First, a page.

The British government today made an historic apology. It says it 'regrets' detaining and torturing thousands of people in Kenya in the 1950s. The Brits were trying to suppress the so-called Mau Mau rebellion. London is also to compensate the victims.
The indigenous peoples of Brazil were facing "extermination" in 1967 when a commission of inquiry reported on conditions they were facing. The Report quickly "disappeared" under the military dictatorship, only to be re-discovered earlier this year.
Kenya's new president, Uhuru Kenyatta is popular and wealthy. But even though he's occupied the highest office in the land since March, he can't shake an indictment of crimes against humanity by the International Criminal Court.
A video that appears to show rebel leader Abu Sakkar mutilating the corpse of a dead government soldier, and eating some of his internal organs, has been obtained by Human Rights Watch. Marco Werman speaks with HRW's Peter Bouckaert.
Filmmaker Marian Marzynski survived the holocaust as a child in Poland by leaving his parents behind and hiding his identity. He recently returned to Poland with other child survivors, and they tell their stories in his new film, "Never Forget to Lie."
Secretary of State John Kerry is in Russia to meet with President Vladimir Putin. Diplomatic relations between Washington and Moscow have been chilly but Kerry is hoping to restore relations and to win Russian support on Syria.
Researchers say that in Germany before World War II, there were many more Nazi torture and detention sites than previously thought. The evidence comes from an archive of Nazi documents that was only opened to the public in recent years.
A few weeks ago, Israel commemorated Holocaust Memorial Day. The World's Middle East Correspondent Matthew Bell met a man there with a unique Holocaust story that he was somewhat reluctant to talk about. It's a story about revenge.
The leader of the Lebanon-based Hezbollah militant group this week declared that friends of Bashar al-Assad would not let the Syrian president fall. The World's Matthew Bell reports on Hezbollah's role in the Syrian conflict.
Reports of chemical weapon use in Syria have reignited the debate over a possible US or Western intervention in Syria's civil war. Anchor Marco Werman speaks with two Syrian emigres, Dr. Rim Turkmani in London and Professor Amr al-Azm in Ohio.
The BBC's Jon Leyne reports that Iran's opposition leaders continue to accuse the government of torturing and killing citizens arrested during protests that followed June's disputed presidential election.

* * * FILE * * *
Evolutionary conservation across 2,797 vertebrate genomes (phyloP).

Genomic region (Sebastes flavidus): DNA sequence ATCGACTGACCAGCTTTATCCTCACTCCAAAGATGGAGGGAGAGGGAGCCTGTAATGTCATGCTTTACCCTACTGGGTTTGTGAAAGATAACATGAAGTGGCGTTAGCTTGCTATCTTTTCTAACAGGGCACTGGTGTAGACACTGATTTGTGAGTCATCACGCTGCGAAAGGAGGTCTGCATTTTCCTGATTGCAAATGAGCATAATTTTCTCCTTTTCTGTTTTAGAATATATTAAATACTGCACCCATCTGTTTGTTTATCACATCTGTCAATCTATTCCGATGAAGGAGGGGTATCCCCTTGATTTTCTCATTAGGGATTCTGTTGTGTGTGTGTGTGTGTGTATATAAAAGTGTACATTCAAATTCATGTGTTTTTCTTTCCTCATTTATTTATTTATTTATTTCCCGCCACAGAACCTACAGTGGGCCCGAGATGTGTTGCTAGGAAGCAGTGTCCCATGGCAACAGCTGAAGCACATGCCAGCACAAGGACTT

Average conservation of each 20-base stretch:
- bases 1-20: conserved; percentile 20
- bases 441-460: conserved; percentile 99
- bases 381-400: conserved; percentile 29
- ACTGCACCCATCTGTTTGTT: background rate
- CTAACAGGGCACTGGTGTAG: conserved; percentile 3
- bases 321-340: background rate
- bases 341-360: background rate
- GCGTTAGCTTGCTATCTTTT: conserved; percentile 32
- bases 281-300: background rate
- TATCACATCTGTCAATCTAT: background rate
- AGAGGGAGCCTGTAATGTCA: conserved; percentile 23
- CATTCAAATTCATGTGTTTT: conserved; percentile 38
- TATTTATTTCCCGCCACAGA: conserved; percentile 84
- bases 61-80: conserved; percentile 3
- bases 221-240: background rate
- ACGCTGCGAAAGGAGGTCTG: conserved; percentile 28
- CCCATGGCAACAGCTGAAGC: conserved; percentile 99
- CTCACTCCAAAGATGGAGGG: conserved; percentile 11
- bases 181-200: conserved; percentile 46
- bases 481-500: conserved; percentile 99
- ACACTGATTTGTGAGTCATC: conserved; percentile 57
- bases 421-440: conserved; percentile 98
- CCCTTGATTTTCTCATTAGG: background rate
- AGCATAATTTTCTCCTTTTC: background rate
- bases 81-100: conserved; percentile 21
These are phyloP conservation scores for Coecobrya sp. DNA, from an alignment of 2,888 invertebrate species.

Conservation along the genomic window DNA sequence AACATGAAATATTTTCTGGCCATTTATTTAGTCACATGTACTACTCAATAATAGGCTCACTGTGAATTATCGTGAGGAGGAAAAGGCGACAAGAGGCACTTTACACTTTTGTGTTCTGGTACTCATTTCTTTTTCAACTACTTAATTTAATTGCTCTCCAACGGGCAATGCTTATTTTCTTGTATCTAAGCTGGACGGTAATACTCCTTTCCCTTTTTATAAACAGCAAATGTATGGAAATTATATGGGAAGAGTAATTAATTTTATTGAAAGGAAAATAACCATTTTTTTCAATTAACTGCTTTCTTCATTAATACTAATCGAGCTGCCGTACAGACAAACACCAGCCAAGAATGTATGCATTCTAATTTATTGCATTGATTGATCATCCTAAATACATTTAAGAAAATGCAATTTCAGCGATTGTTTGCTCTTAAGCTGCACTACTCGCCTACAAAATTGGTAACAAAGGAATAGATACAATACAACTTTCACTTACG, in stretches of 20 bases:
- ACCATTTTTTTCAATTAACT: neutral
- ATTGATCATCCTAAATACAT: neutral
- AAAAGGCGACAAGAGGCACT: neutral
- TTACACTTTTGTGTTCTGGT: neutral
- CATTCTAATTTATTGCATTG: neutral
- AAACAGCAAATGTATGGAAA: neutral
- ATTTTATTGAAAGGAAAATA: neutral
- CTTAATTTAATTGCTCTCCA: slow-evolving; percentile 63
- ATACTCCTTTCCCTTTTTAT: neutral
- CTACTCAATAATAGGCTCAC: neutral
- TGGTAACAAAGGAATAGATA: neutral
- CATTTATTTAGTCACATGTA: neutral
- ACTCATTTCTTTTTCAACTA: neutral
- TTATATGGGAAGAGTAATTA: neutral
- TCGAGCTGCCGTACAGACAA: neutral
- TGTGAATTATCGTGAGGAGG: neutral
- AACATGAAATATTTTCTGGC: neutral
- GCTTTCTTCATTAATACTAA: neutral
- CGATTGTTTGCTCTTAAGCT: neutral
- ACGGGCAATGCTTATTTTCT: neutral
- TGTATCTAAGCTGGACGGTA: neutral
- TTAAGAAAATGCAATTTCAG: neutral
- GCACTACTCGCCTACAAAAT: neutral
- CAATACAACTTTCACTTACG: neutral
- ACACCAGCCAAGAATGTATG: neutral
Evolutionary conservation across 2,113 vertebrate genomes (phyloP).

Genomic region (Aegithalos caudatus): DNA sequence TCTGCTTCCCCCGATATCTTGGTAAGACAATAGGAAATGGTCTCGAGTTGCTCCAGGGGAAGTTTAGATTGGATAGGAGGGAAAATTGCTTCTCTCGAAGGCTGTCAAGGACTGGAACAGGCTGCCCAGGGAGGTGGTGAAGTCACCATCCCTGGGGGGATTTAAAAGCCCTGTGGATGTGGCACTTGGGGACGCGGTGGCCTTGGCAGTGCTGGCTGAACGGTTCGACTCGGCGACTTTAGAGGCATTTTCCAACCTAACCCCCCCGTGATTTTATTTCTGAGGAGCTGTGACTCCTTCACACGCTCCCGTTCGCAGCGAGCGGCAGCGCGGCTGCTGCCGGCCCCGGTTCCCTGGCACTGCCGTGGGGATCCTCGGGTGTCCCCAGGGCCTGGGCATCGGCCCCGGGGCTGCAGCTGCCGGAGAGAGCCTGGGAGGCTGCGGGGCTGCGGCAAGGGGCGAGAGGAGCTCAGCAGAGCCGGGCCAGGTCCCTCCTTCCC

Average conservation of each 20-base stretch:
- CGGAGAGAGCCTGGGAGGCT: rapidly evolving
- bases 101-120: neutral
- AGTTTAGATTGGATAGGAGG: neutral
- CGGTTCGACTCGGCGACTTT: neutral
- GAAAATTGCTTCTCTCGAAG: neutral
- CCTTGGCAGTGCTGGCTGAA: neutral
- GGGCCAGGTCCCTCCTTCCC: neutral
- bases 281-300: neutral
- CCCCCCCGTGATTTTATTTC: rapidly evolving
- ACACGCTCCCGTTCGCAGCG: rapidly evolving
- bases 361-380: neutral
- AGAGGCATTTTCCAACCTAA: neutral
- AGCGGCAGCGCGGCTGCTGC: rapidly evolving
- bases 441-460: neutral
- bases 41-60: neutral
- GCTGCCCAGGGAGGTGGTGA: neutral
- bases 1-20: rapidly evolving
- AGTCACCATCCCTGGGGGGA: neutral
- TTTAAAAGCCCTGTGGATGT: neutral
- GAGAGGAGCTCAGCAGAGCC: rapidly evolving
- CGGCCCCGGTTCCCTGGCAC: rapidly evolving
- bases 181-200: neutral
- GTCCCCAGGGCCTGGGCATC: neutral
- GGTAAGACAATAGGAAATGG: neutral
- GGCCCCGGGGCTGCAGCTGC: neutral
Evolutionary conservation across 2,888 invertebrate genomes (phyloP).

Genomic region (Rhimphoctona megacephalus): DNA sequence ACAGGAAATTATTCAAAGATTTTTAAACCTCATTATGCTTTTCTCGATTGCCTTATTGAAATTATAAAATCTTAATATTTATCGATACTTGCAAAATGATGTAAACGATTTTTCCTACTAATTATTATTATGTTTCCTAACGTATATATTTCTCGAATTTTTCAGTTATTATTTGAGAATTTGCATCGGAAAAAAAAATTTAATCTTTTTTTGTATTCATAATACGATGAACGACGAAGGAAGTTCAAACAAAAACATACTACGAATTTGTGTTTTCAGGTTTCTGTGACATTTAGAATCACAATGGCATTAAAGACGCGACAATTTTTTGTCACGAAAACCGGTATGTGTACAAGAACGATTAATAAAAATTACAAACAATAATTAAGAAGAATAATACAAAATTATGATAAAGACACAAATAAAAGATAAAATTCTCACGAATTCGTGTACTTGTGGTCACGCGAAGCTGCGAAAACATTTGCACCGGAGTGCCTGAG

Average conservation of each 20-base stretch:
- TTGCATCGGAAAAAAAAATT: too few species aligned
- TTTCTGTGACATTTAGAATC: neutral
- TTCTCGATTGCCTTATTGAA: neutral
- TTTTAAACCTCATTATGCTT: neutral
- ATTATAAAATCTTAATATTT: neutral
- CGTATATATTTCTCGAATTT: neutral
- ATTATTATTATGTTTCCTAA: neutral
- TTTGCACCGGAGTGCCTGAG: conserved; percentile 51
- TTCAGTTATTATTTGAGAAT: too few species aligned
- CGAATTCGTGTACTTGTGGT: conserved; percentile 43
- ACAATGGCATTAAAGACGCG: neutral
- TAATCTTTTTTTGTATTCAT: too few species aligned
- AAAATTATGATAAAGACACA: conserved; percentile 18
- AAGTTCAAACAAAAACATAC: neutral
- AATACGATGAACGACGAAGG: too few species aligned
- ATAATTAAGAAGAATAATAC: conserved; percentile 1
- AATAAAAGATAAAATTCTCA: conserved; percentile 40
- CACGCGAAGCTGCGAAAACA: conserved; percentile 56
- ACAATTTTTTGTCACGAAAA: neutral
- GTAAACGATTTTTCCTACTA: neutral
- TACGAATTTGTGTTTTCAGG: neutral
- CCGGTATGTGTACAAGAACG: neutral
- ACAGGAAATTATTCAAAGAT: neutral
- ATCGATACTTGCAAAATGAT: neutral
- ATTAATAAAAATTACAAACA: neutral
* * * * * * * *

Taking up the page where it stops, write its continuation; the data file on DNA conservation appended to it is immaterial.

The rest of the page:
The World's Laura Lynch reports on a reunion of Holocaust survivors in London today. Participants were among more than 600 Jewish children who were transported to safety thanks to the efforts of a British stockbrokerï¿½ a man who is now 100 years old.
Jessica Golloher reports from Moscow on a lawsuit brought by Josef Stalin's grandson against a newspaper. The libel suit focuses on an article that described Stalin's actions leading to the deaths of millions of Soviet citizens.
Darfur refugees are criticizing US envoy Scott Gration for reportedly downplaying the scope of the crisis in the Sudanese region. Anchor Marco Werman finds out more from human rights lawyer, Rebecca Hamilton.
Israel is reeling from the release of a United Nations report accusing the Israeli military of war crimes during the three-week long war in Gaza last winter. Reporter Linda Gradstein has the story from Jerusalem.
Anchor Marco Werman speaks with documentary filmmaker Juan Mandelbaum about his new film, ï¿½Our Disappeared. It tells the story of his investigation into the political kidnappings and murders of many of his college friends in Buenos Aires in the 1970s.
Armenia's president is about to make history by signing an agreement with Turkey. Many Armenians living abroad feel it absolves Turkey of responsibility for what they call the Genocide of 1915. The World's Aaron Schachter has more.
This month Germany overturned the sentences of tens of thousands of German soldiers convicted of treason during World War II. The World's Gerry Hadden met one of Germany's three surviving Nazi traitors and has his story.
The latest album from Randy Brecker is dedicated to his brother, Mike Brecker, who died in 2007. Randy talks about how the desperate search to help Mike led him to his family history, and to creating the album. The World's Alex Gallafent has the story.
The United States, France and the European Union are calling on the military government in the West African nation of Guinea to step down. Anchor Marco Werman gets the latest on the mood in Guinea from Patrick Smith, editor of Africa Confidential.